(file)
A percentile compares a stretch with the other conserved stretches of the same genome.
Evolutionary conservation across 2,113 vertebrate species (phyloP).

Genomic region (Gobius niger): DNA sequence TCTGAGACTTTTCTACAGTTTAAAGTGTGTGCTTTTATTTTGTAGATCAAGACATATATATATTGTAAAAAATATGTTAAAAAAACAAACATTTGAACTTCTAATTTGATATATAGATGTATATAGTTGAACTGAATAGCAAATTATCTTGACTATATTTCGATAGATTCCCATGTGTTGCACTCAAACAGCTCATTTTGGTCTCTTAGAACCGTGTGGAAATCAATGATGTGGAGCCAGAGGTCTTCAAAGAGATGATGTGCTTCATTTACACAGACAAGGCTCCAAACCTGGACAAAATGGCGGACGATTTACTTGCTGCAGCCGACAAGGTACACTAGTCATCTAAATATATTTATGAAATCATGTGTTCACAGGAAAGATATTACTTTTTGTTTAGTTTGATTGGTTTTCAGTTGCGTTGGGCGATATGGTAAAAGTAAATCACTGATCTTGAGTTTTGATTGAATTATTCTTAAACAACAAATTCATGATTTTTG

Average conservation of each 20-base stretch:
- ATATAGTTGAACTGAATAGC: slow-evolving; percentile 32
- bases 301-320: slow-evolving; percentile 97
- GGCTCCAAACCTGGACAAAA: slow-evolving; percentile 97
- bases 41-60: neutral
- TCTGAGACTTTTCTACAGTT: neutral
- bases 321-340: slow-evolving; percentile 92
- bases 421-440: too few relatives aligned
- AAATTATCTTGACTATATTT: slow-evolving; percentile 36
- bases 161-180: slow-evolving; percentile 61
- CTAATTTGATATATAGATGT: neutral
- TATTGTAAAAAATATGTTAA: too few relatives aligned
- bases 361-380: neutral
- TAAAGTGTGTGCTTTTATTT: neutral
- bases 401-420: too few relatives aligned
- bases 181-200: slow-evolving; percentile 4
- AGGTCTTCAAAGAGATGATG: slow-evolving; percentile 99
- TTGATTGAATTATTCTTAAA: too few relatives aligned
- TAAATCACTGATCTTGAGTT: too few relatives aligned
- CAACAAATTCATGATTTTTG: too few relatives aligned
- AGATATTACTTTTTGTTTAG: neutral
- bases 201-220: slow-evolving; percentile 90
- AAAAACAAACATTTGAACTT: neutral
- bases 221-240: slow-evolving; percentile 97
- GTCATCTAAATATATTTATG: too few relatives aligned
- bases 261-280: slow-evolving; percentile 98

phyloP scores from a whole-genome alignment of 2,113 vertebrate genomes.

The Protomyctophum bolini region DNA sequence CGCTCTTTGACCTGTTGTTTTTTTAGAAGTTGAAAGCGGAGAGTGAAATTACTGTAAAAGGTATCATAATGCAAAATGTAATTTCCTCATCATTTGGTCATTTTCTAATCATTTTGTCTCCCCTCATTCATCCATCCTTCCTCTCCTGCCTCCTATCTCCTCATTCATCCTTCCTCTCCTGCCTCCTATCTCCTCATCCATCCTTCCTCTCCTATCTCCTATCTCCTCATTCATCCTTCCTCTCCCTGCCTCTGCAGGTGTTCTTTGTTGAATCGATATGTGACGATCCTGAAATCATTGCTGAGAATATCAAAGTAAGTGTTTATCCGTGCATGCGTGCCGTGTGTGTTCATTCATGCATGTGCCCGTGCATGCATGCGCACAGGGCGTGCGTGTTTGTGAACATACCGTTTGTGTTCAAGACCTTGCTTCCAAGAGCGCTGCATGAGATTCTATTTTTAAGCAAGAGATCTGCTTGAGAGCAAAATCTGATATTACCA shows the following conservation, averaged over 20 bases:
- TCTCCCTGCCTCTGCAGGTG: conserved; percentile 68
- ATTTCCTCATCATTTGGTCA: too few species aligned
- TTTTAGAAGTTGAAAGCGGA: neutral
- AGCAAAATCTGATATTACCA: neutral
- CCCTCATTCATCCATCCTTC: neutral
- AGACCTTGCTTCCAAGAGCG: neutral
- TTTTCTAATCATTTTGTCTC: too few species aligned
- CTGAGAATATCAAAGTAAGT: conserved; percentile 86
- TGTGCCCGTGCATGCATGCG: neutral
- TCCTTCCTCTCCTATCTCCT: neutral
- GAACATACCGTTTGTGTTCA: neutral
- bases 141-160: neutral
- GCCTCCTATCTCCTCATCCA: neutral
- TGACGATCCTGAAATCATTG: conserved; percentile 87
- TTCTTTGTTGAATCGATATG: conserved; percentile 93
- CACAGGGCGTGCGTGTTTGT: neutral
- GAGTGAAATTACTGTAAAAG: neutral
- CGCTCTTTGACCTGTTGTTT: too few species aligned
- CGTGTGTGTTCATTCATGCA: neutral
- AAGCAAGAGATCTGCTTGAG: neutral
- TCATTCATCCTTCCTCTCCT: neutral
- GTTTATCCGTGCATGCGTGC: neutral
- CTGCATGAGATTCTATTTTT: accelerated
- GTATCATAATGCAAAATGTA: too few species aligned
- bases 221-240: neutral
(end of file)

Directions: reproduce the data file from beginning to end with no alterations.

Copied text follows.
A percentile compares a stretch with the other conserved stretches of the same genome.
Evolutionary conservation across 2,113 vertebrate species (phyloP).

Genomic region (Gobius niger): DNA sequence TCTGAGACTTTTCTACAGTTTAAAGTGTGTGCTTTTATTTTGTAGATCAAGACATATATATATTGTAAAAAATATGTTAAAAAAACAAACATTTGAACTTCTAATTTGATATATAGATGTATATAGTTGAACTGAATAGCAAATTATCTTGACTATATTTCGATAGATTCCCATGTGTTGCACTCAAACAGCTCATTTTGGTCTCTTAGAACCGTGTGGAAATCAATGATGTGGAGCCAGAGGTCTTCAAAGAGATGATGTGCTTCATTTACACAGACAAGGCTCCAAACCTGGACAAAATGGCGGACGATTTACTTGCTGCAGCCGACAAGGTACACTAGTCATCTAAATATATTTATGAAATCATGTGTTCACAGGAAAGATATTACTTTTTGTTTAGTTTGATTGGTTTTCAGTTGCGTTGGGCGATATGGTAAAAGTAAATCACTGATCTTGAGTTTTGATTGAATTATTCTTAAACAACAAATTCATGATTTTTG

Average conservation of each 20-base stretch:
- ATATAGTTGAACTGAATAGC: slow-evolving; percentile 32
- bases 301-320: slow-evolving; percentile 97
- GGCTCCAAACCTGGACAAAA: slow-evolving; percentile 97
- bases 41-60: neutral
- TCTGAGACTTTTCTACAGTT: neutral
- bases 321-340: slow-evolving; percentile 92
- bases 421-440: too few relatives aligned
- AAATTATCTTGACTATATTT: slow-evolving; percentile 36
- bases 161-180: slow-evolving; percentile 61
- CTAATTTGATATATAGATGT: neutral
- TATTGTAAAAAATATGTTAA: too few relatives aligned
- bases 361-380: neutral
- TAAAGTGTGTGCTTTTATTT: neutral
- bases 401-420: too few relatives aligned
- bases 181-200: slow-evolving; percentile 4
- AGGTCTTCAAAGAGATGATG: slow-evolving; percentile 99
- TTGATTGAATTATTCTTAAA: too few relatives aligned
- TAAATCACTGATCTTGAGTT: too few relatives aligned
- CAACAAATTCATGATTTTTG: too few relatives aligned
- AGATATTACTTTTTGTTTAG: neutral
- bases 201-220: slow-evolving; percentile 90
- AAAAACAAACATTTGAACTT: neutral
- bases 221-240: slow-evolving; percentile 97
- GTCATCTAAATATATTTATG: too few relatives aligned
- bases 261-280: slow-evolving; percentile 98

phyloP scores from a whole-genome alignment of 2,113 vertebrate genomes.

The Protomyctophum bolini region DNA sequence CGCTCTTTGACCTGTTGTTTTTTTAGAAGTTGAAAGCGGAGAGTGAAATTACTGTAAAAGGTATCATAATGCAAAATGTAATTTCCTCATCATTTGGTCATTTTCTAATCATTTTGTCTCCCCTCATTCATCCATCCTTCCTCTCCTGCCTCCTATCTCCTCATTCATCCTTCCTCTCCTGCCTCCTATCTCCTCATCCATCCTTCCTCTCCTATCTCCTATCTCCTCATTCATCCTTCCTCTCCCTGCCTCTGCAGGTGTTCTTTGTTGAATCGATATGTGACGATCCTGAAATCATTGCTGAGAATATCAAAGTAAGTGTTTATCCGTGCATGCGTGCCGTGTGTGTTCATTCATGCATGTGCCCGTGCATGCATGCGCACAGGGCGTGCGTGTTTGTGAACATACCGTTTGTGTTCAAGACCTTGCTTCCAAGAGCGCTGCATGAGATTCTATTTTTAAGCAAGAGATCTGCTTGAGAGCAAAATCTGATATTACCA shows the following conservation, averaged over 20 bases:
- TCTCCCTGCCTCTGCAGGTG: conserved; percentile 68
- ATTTCCTCATCATTTGGTCA: too few species aligned
- TTTTAGAAGTTGAAAGCGGA: neutral
- AGCAAAATCTGATATTACCA: neutral
- CCCTCATTCATCCATCCTTC: neutral
- AGACCTTGCTTCCAAGAGCG: neutral
- TTTTCTAATCATTTTGTCTC: too few species aligned
- CTGAGAATATCAAAGTAAGT: conserved; percentile 86
- TGTGCCCGTGCATGCATGCG: neutral
- TCCTTCCTCTCCTATCTCCT: neutral
- GAACATACCGTTTGTGTTCA: neutral
- bases 141-160: neutral
- GCCTCCTATCTCCTCATCCA: neutral
- TGACGATCCTGAAATCATTG: conserved; percentile 87
- TTCTTTGTTGAATCGATATG: conserved; percentile 93
- CACAGGGCGTGCGTGTTTGT: neutral
- GAGTGAAATTACTGTAAAAG: neutral
- CGCTCTTTGACCTGTTGTTT: too few species aligned
- CGTGTGTGTTCATTCATGCA: neutral
- AAGCAAGAGATCTGCTTGAG: neutral
- TCATTCATCCTTCCTCTCCT: neutral
- GTTTATCCGTGCATGCGTGC: neutral
- CTGCATGAGATTCTATTTTT: accelerated
- GTATCATAATGCAAAATGTA: too few species aligned
- bases 221-240: neutral